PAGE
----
The University of Southern California Institute of Urology hosted a special meeting the evening of February 7: "Urology Vision 2012." Inderbir S. Gill, professor and chairman of the Catherine & Joseph Aresty department of urology, executive director of the USC Institute of Urology and associate dean (clinical innovation), presented updates on the department's advancements since his arrival in 2009 and plans for the future.
Attended by more than 130 USC physicians, top administrators and staff, the event was highlighted by USC president C.L. Max Nikias' announcement of an anonymous gift of $13.3 million that will fund the USC Urology Robotics Center of Excellence and the Program for Prostate Cancer Targeting.
"Today the USC Institute of Urology is an internationally renowned powerhouse in robotic and open surgery. Tomorrow we look forward to being a cutting-edge comprehensive world leader in urology," said Nikias, announcing the gift. "Surgeries that were once considered fantasies are now a fact. Our Institute of Urology is helping redefine and reshape the field of urology."
After joining USC in April 2009, Gill quickly built his team in three months. The department currently consists of 21 faculty physicians and researchers, 18 urology residents, 10 post-graduate fellows, five physician assistants and 29 staff members. Gill emphasized that his team's focus is on cutting-edge innovation and research, developing world-class clinical programs, growing the USC clinical enterprise, and creating targeted outreach satellites.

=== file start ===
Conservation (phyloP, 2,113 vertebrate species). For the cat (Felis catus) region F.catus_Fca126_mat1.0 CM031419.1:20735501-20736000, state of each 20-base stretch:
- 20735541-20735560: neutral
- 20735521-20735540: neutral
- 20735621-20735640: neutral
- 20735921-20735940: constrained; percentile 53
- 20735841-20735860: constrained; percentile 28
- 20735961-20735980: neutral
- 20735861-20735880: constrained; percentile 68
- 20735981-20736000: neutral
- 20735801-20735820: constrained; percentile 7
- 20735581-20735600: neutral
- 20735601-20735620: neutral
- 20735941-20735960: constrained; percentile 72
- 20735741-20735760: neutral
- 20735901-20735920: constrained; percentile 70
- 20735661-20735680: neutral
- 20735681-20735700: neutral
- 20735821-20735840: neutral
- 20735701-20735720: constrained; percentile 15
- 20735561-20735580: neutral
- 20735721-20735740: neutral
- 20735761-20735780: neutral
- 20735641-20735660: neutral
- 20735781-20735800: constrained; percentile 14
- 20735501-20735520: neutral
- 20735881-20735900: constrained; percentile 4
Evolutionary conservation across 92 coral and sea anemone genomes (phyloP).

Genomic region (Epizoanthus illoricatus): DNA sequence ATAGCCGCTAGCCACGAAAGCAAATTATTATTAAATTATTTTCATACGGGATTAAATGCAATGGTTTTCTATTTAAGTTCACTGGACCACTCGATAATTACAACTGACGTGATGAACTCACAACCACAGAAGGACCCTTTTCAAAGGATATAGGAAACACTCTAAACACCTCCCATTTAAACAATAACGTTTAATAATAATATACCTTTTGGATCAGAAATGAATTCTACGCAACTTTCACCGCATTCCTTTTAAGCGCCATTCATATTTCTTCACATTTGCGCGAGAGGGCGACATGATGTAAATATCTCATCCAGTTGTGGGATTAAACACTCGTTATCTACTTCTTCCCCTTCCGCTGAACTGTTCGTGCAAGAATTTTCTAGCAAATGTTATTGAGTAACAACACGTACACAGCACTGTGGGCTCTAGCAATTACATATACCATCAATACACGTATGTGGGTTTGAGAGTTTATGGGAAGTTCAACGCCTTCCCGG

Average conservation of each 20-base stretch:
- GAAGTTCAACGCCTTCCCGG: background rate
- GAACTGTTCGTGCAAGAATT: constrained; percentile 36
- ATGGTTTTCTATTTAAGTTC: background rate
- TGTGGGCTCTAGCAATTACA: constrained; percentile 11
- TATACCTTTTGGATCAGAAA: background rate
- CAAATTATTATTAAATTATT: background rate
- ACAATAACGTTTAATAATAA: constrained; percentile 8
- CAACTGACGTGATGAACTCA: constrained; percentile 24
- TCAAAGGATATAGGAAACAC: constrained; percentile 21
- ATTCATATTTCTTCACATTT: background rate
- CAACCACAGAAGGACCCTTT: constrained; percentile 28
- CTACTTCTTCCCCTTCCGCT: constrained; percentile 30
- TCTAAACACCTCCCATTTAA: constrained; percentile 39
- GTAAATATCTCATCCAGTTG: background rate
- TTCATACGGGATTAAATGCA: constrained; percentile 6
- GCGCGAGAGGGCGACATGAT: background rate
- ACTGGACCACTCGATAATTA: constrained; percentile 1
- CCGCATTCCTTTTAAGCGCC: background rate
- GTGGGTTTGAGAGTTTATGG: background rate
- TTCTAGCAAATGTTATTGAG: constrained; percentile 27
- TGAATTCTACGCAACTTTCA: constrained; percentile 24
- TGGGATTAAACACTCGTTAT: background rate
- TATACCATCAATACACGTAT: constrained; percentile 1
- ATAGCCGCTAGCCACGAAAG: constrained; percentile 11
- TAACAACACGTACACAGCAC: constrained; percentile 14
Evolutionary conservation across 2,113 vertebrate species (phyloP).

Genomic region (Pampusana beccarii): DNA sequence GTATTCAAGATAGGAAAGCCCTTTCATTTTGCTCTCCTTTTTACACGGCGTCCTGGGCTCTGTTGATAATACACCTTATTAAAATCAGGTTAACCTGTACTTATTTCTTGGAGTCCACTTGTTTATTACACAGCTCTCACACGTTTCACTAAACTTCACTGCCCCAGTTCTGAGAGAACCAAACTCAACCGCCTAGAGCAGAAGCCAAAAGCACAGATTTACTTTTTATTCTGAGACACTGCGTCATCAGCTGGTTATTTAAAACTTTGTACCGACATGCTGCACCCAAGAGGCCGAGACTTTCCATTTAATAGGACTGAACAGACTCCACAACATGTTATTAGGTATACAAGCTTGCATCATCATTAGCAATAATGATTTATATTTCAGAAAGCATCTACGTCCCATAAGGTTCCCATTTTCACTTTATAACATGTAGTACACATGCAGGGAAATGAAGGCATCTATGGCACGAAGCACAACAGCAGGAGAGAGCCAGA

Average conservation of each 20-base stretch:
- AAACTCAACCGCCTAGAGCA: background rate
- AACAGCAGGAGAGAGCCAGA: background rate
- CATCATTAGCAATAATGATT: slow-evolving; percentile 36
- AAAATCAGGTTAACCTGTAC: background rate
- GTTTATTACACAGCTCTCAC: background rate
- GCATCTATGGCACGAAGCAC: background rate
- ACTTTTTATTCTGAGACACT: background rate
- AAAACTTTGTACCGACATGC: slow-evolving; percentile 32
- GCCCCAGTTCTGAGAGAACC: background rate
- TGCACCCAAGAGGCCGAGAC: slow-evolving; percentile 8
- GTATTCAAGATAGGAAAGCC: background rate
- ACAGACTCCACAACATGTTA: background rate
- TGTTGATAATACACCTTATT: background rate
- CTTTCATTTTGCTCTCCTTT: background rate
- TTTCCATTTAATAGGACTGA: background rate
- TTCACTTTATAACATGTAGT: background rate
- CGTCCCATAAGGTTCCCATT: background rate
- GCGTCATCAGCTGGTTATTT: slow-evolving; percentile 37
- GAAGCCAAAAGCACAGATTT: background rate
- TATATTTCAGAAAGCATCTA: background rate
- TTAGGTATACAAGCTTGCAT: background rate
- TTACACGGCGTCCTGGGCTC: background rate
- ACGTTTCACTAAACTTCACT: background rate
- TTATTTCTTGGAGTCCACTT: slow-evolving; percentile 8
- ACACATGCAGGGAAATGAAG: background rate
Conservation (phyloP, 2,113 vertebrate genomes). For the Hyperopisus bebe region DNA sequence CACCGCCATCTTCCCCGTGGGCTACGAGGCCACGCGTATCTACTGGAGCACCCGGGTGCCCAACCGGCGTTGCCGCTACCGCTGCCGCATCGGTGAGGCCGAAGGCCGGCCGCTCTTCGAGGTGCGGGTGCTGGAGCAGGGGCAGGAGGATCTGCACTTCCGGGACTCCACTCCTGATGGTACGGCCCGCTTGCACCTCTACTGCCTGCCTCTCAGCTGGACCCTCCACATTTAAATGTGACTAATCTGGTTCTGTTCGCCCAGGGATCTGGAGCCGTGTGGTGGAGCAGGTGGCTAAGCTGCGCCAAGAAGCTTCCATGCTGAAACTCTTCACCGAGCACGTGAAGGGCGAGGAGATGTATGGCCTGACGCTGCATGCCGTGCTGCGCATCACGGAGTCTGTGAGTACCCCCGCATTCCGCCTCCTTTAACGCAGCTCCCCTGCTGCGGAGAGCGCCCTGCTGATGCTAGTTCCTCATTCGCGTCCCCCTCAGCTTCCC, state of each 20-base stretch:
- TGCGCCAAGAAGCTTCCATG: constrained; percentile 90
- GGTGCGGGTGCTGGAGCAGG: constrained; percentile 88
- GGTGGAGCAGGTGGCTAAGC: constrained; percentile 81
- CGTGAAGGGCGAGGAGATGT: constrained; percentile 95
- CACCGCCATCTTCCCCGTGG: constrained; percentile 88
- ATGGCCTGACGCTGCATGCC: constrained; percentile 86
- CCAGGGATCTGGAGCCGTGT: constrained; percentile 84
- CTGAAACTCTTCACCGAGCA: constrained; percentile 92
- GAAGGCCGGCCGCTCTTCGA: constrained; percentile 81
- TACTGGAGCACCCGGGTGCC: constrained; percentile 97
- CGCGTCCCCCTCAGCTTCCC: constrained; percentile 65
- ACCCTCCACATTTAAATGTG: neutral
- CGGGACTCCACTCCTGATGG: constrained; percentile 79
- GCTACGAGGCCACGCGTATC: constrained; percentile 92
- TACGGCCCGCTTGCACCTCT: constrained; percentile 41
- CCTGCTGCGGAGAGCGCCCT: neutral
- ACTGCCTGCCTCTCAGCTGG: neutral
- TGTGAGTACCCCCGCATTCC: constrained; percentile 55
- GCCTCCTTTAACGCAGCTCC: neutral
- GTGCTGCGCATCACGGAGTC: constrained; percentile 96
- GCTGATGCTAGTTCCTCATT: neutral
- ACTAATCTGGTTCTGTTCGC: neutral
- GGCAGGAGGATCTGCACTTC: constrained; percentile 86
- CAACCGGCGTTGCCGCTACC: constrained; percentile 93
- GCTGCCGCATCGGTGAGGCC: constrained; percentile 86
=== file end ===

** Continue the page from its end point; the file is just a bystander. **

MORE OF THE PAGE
"To be successful, you need a market differentiator. A true market differentiator implies being the world's best at a specific endeavor which also drives your economic engine. You are lucky if you have one true market differentiator," said Gill. "USC urology has two: robotic kidney & prostate cancer surgery, and open bladder cancer surgery. Additionally, we lead in epigenetics research."
In the two and a half years since Gill joined USC, the Institute of Urology has grown significantly: clinic visits increased by 35 percent, major urologic surgeries by 86 percent (cancer surgeries by 140 percent, robotic/laparoscopic surgeries by 10-fold) and inpatient admissions by 78 percent. As a result, from 2010 to 2012, annual departmental collections increased by 68 percent. Peer-reviewed publications increased by 84 percent, and in 2012, the department's NIH research funding totaled $3.3 million.
As a testament to its excellence, in 2011 the USC Institute of Urology was 2nd in the nation in NIH rankings, and 18th in the nation in U.S. News & World Report rankings.
In addition to advancing within USC, the Institute of Urology is also actively extending its services regionally, nationally and internationally. As an example, Gill is leading a group of USC urology surgeons to China next month as a sequel to their 2011 China trip, which broke new ground. Carmen A. Puliafito, Dean of the Keck School of Medicine, indicated his pleasure with progress to date, and stressed that outreach is fundamental in bringing patients to the Keck Medical Center of USC.
With the announcement of the urology gift, their up-and-coming partnerships and clinical and basic research advances, the Institute of Urology has much to look forward to. As Tom Jackiewicz, senior vice president and chief executive officer of USC Health, underlined, "The success of our Keck Medical Center of USC will be driven by the success of our individual clinical departments, such as this."Back